In the just divided state of Andhra Pradesh the process of secularization betrays both these tendencies: One, despite a very strong left lineage, specifically Muslim concerns, history, interests and mobilization have largely remained outside the pale of putative Telugu identity, culture, history and literature. Two, specific articulation of Muslim interest, identity, culture and history, runs the risk of being labeled communal. At certain junctures, it appears as if, unless specifically Muslim articulations are excluded, an issue/concern/ interest/movement cannot become secular. At several moments during the progress of the recent movement for a separate state of Telangana, which opened up questions of Telugu identity, language, culture, apart from resource-distribution through a secular articulation of disaffection about regional backwardness, this character of the secular identity of the Telugus in the state came to the forefront. Even as the promises of the unitary linguistic identity and its historical claims are getting questioned and the need for re-writing of history is getting recognized, issues raised by the local Muslims continue to get tagged onto the same history, memory and identity thereby configuring them as ‘divisive’ and ‘communal’.

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Art, Terror, and Politics: Reading CNN Reading Daisy Rockwell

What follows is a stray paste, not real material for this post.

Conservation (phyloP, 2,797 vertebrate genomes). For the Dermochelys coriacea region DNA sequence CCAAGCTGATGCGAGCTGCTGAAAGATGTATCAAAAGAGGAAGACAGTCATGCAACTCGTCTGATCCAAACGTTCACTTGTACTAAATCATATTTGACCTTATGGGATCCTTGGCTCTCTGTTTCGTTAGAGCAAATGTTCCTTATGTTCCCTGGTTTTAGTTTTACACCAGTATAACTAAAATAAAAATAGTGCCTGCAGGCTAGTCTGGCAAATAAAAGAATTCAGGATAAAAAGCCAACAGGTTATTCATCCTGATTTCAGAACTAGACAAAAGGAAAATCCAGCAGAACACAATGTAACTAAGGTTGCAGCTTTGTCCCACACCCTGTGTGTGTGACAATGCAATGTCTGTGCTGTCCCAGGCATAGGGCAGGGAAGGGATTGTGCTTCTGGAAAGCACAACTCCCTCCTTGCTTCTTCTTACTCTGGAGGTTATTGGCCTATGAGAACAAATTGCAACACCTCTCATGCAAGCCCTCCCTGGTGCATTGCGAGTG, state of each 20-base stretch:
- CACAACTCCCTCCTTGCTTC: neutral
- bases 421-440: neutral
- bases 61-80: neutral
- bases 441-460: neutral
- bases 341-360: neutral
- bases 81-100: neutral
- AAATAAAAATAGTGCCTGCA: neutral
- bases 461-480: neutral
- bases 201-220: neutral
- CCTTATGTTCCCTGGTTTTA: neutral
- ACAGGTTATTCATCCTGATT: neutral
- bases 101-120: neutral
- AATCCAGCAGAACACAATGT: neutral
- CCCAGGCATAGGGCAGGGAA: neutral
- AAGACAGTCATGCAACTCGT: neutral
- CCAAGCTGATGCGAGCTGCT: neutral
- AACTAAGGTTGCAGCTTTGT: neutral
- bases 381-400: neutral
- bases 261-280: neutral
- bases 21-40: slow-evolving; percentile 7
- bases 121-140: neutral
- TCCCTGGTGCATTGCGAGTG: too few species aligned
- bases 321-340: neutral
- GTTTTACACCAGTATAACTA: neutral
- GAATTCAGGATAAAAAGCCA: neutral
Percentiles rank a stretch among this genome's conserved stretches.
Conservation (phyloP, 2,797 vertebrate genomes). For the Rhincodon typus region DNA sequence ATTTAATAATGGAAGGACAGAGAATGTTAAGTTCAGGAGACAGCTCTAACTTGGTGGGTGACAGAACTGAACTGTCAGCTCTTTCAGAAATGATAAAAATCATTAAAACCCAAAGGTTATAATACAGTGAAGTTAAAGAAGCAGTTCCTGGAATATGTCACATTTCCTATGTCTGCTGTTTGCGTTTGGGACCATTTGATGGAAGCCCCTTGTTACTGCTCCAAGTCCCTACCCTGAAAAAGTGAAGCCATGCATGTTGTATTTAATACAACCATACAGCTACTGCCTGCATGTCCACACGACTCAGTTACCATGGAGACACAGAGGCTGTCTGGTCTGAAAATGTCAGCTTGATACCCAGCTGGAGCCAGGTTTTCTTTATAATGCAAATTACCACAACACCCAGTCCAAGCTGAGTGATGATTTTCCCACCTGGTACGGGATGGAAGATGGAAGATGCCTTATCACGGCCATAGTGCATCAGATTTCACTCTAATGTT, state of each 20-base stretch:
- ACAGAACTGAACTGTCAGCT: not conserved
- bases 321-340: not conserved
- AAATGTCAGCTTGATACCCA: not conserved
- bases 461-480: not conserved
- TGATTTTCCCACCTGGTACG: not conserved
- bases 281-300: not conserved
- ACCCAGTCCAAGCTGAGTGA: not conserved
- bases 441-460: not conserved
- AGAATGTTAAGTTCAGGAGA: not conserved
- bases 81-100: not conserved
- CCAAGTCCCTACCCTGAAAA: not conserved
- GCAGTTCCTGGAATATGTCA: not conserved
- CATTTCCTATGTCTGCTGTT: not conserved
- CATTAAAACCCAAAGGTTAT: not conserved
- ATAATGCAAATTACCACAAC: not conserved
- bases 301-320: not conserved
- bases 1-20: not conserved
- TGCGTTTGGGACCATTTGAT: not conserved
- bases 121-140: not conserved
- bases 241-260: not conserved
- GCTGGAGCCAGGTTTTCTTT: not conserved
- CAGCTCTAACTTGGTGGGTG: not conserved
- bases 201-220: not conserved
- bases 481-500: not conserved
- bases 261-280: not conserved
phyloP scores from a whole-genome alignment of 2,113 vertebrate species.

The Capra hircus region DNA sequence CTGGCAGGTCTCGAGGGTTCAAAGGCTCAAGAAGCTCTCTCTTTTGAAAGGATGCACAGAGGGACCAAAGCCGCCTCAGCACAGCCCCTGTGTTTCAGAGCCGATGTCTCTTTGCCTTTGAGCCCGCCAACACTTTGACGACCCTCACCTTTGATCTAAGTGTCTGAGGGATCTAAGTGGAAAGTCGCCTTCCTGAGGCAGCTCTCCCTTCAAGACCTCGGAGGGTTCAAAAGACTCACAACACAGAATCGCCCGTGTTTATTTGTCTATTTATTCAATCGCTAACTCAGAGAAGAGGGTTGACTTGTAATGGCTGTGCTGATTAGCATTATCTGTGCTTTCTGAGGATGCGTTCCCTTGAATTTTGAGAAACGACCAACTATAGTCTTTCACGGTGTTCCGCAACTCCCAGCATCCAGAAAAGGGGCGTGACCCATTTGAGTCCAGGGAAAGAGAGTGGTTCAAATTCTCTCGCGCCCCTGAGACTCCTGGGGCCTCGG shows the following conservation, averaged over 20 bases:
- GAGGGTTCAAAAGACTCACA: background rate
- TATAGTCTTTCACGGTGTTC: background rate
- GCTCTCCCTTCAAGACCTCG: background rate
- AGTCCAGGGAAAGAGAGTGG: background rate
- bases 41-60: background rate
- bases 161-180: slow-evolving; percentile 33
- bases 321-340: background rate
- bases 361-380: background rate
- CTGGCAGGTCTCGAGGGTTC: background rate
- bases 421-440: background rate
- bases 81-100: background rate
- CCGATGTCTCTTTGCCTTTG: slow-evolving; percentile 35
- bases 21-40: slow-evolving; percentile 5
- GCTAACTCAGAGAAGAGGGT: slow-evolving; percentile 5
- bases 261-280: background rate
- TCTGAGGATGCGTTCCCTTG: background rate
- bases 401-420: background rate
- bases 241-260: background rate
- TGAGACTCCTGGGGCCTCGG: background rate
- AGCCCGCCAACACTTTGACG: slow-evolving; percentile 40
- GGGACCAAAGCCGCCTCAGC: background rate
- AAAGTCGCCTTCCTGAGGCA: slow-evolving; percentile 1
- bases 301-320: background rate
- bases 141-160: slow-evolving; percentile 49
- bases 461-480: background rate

Over the course of the last year and a bit, CM’s own Daisy Rockwell, a.k.a Lapata, has been featured on CNN on three occasions. The first of these, on Erin’s Burnett’s CNN blog, “OutFront,” featured Daisy’s The Little Book of Terror as the subject of a sensationally titled discussion, “Norman Rockwell’s granddaughter paints terrorists,” and invited CNN readers to weigh in with their thoughts on the matter. Earlier this year in May, OutFront also conducted a detailed interview with Daisy on her translation of Upendranath Ashk’s book, Hats with Doctors. And most recently, CNN interviewed Daisy for her thoughts on the flap concerning the Rolling Stone cover that featured Boston Marathon bomber, Dzhokar Tsarnaev.

CNN has been fair in giving Daisy the opportunity to discuss her work and to speak her piece without sacrificing complexity or nuance, more than one can say of most media organizations whose bread and butter, the soundbite, is the natural enemy of both. There are, however, some peculiar and telling aspects of the way in which these conversations and discussions have been framed by CNN. Peculiar because CNN’s framing directly contradicts what I think is one of the crucially important aspects of Daisy’s art and writing. Telling because CNN’s framing of these discussions also reflects something fundamental about the relationship of art (or representation, more broadly) and politics in our times, namely, a conservative turn in the culture about the subjects proper of art, writing, and scholarship.